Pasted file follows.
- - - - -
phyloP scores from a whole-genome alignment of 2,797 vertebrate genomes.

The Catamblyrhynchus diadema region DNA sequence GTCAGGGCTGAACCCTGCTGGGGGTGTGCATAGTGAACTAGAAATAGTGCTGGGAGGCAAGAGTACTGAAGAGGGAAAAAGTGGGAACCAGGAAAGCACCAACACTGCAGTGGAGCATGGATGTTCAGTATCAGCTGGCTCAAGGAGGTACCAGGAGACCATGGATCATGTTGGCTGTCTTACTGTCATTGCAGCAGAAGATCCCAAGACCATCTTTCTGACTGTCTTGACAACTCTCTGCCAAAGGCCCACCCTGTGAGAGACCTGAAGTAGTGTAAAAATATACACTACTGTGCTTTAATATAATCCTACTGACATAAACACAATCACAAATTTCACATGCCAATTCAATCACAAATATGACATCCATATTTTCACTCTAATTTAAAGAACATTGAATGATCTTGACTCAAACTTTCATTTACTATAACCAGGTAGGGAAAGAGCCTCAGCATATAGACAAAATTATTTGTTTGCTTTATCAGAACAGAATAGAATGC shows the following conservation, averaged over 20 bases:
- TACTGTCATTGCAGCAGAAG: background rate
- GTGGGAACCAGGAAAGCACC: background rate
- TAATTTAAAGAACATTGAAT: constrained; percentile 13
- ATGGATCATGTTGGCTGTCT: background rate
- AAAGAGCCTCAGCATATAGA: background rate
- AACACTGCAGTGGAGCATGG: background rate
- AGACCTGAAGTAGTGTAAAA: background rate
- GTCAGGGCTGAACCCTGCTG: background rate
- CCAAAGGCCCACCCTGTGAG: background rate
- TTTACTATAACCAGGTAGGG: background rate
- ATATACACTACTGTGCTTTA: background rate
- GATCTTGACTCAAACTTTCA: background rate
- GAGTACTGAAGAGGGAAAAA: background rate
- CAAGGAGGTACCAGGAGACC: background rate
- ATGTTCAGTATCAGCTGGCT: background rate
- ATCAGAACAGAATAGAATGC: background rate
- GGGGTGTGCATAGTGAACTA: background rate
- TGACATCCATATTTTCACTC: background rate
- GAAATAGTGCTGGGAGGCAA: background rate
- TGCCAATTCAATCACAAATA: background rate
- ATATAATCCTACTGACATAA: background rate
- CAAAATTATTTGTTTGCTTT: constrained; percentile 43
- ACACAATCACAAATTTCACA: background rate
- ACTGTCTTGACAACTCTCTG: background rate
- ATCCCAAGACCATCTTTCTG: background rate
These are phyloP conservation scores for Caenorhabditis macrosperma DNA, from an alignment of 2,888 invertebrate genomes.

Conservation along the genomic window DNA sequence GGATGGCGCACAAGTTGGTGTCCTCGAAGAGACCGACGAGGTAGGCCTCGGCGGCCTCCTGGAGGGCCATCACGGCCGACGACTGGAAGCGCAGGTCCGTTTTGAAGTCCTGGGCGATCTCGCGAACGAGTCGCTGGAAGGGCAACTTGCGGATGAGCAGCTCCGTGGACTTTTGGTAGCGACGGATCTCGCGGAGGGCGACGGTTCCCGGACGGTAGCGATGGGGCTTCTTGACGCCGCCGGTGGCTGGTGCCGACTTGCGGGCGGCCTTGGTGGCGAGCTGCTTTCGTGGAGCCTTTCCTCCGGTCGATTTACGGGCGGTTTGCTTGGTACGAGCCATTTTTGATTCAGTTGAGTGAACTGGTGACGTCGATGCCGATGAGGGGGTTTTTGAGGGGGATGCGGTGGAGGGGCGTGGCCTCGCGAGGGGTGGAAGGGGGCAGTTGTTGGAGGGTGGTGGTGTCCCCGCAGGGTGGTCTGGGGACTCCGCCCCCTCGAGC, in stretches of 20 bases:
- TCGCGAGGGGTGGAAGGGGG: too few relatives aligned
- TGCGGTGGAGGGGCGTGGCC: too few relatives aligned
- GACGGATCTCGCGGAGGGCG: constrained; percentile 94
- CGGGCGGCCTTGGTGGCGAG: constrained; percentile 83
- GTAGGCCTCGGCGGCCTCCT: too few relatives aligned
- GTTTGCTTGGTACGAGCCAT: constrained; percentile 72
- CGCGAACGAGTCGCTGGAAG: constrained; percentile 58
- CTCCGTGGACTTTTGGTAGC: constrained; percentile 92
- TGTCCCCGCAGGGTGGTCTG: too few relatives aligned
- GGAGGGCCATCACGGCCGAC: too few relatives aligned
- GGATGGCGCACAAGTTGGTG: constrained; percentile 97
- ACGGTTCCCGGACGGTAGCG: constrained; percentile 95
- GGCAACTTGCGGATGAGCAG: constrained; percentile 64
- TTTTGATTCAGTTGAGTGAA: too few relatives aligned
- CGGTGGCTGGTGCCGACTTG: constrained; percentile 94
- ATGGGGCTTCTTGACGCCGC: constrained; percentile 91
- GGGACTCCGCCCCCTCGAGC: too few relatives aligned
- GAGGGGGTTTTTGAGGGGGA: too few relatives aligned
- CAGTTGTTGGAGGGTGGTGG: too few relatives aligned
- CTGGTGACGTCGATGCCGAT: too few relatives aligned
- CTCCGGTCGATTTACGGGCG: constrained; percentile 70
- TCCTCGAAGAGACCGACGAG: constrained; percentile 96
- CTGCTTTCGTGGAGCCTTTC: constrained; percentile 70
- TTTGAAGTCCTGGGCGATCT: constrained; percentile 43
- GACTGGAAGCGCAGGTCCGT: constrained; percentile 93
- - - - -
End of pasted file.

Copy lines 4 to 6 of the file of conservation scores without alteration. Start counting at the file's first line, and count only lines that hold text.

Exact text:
- GTGGGAACCAGGAAAGCACC: background rate
- TAATTTAAAGAACATTGAAT: constrained; percentile 13
- ATGGATCATGTTGGCTGTCT: background rate